U.S. Congress more Christian than America -survey

The U.S. Congress is overwhelmingly more Christian than the rest of the country, and the number of Americans who identify as Christians continues to drop, according to a Pew Research Center survey released on Tuesday.

(REUTERS / Larry Downing)U.S. President Barack Obama receives a standing ovation as he addresses a Joint Session of Congress inside the chamber of the House of Representatives on Capitol Hill in Washington September 8, 2011.

In the new U.S. House and Senate, nine out of 10 claim they are Christian, based on the Pew Research Center survey. Compared with the number of Americans who describe themselves as belonging to the Christian faith, the number of Christians who are part of Congress is significantly higher.

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New York Rep. Lee Zeldin and Tennessee Rep. David Kustoff --- both Jewish --- are the only non-Christian Republican lawmakers this year. The remaining 291 Republicans in Congress describe themselves as Christian.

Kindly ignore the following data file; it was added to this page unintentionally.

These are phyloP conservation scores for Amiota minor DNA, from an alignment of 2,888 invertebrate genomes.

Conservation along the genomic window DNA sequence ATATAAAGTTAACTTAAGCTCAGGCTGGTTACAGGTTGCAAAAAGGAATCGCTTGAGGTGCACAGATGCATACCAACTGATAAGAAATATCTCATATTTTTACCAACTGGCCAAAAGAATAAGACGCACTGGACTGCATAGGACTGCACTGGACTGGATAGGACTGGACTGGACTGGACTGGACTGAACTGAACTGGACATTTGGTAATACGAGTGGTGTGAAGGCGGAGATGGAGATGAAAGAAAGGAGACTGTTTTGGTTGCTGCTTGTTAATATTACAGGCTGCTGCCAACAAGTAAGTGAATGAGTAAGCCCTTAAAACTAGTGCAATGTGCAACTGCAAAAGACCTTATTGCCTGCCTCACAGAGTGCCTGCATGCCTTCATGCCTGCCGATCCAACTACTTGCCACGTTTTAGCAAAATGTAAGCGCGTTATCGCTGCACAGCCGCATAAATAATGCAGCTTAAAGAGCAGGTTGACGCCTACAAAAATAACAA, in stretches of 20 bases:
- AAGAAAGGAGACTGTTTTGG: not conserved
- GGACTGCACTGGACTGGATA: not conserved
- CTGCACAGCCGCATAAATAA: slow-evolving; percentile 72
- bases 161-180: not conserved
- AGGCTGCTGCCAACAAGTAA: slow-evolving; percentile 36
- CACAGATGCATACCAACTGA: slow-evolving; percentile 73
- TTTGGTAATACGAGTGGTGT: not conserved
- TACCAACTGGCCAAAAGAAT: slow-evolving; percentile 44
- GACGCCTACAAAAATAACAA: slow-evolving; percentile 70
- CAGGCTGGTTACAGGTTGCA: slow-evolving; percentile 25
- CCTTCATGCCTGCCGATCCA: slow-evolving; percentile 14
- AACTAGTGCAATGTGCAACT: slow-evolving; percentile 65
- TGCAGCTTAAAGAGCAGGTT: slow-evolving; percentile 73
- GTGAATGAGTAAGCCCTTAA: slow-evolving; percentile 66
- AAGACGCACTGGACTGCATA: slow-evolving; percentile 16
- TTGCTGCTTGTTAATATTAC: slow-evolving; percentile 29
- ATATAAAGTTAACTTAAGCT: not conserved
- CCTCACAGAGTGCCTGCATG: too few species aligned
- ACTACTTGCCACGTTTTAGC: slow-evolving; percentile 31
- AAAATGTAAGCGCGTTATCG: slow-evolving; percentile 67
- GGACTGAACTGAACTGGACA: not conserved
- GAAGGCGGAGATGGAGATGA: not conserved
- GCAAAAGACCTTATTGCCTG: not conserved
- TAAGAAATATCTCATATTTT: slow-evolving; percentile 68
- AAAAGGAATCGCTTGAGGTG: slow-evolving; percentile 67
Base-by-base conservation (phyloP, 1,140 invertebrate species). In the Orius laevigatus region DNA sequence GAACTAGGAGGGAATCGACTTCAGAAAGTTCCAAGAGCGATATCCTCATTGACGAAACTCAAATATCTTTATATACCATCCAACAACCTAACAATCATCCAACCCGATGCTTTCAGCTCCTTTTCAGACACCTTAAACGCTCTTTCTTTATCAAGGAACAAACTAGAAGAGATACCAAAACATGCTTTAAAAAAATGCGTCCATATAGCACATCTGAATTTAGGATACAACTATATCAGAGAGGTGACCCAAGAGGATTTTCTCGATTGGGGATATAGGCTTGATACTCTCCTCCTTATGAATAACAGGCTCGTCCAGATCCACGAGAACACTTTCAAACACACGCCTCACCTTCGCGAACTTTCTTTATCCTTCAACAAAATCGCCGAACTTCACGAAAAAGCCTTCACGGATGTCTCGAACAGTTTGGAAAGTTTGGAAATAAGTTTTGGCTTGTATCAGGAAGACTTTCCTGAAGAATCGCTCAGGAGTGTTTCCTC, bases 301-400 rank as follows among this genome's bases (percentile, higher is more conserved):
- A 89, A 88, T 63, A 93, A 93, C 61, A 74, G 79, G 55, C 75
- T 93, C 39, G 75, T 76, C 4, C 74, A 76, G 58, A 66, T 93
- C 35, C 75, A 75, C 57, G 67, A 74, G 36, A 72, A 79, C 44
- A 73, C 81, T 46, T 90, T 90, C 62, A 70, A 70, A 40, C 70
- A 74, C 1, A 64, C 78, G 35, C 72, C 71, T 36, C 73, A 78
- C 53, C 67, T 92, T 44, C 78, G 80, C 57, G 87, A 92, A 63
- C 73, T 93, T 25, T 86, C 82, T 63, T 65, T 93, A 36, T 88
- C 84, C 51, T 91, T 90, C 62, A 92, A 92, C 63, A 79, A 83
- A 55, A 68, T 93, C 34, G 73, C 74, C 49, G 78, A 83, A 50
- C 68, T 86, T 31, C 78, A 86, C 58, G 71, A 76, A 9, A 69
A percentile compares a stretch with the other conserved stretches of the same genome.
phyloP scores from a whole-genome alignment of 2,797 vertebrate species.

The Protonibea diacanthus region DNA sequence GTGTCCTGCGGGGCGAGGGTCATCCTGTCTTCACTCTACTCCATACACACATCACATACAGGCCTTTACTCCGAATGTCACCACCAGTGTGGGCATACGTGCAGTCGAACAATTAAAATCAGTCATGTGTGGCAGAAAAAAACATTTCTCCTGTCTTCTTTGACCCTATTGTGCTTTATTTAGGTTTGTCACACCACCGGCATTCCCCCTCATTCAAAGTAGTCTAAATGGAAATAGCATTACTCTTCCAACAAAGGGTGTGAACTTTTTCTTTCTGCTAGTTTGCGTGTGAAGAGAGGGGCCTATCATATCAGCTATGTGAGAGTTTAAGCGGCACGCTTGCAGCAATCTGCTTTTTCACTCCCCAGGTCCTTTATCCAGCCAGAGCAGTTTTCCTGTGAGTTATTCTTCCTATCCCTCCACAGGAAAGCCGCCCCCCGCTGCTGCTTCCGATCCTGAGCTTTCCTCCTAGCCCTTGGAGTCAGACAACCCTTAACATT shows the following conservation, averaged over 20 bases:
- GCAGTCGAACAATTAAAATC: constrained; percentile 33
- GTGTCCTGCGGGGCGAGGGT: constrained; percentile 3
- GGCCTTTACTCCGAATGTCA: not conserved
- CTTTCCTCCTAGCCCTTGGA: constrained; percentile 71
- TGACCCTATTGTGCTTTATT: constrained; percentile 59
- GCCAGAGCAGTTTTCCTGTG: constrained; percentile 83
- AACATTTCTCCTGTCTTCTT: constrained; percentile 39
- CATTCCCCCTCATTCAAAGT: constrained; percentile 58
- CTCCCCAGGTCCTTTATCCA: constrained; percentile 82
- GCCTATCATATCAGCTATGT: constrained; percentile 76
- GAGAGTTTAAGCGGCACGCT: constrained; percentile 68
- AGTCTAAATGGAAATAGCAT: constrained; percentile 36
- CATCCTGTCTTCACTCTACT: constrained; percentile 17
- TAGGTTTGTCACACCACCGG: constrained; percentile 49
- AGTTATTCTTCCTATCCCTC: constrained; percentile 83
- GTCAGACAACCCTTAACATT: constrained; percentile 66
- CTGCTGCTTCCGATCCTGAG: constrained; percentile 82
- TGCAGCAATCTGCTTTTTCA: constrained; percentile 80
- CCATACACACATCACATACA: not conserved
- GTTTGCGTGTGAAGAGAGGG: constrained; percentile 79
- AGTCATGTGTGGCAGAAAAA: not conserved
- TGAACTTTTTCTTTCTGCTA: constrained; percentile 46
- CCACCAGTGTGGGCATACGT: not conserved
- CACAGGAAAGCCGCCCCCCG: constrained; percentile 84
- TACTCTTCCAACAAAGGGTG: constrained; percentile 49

The Democrats, on the other hand, are 80 percent Christian. The group, which consists of 242 members of Congress, includes 28 Jews, three Hindus, three Buddhists, two Muslims and one Unitarian Universalist.

The Atlantic points out that the proportion of Christians in U.S. Congress has remained the same for more than 50 years. However, a major change has been observed in the U.S. population. As of now, only 71 percent of adults in the country say that they're Christians.

A Pew Research Center spokeswoman said the number of Christians in America continues to slide down. From the early 1970s to the 90s, 90 percent of Americans said they were Christian, but that figure dropped to about 80 percent when the year 2000 came in, USA Today reports.

Meanwhile, the religiously unaffiliated in Congress are extremely underrepresented, the Atlantic says. The publication attributes this phenomenon mainly to their refusal to vote.

The Public Religion Research Institute has found out that the number of religiously unaffiliated Americans went up from 14 percent in 2004 to 22 percent in 2014, and yet those who voted under this group only had a 3 percent increase.

In light of this perceived "crisis of representation," the Atlantic urged religiously unaffiliated Americans to start voting if they are so bothered by the small space that they occupy in Congress.

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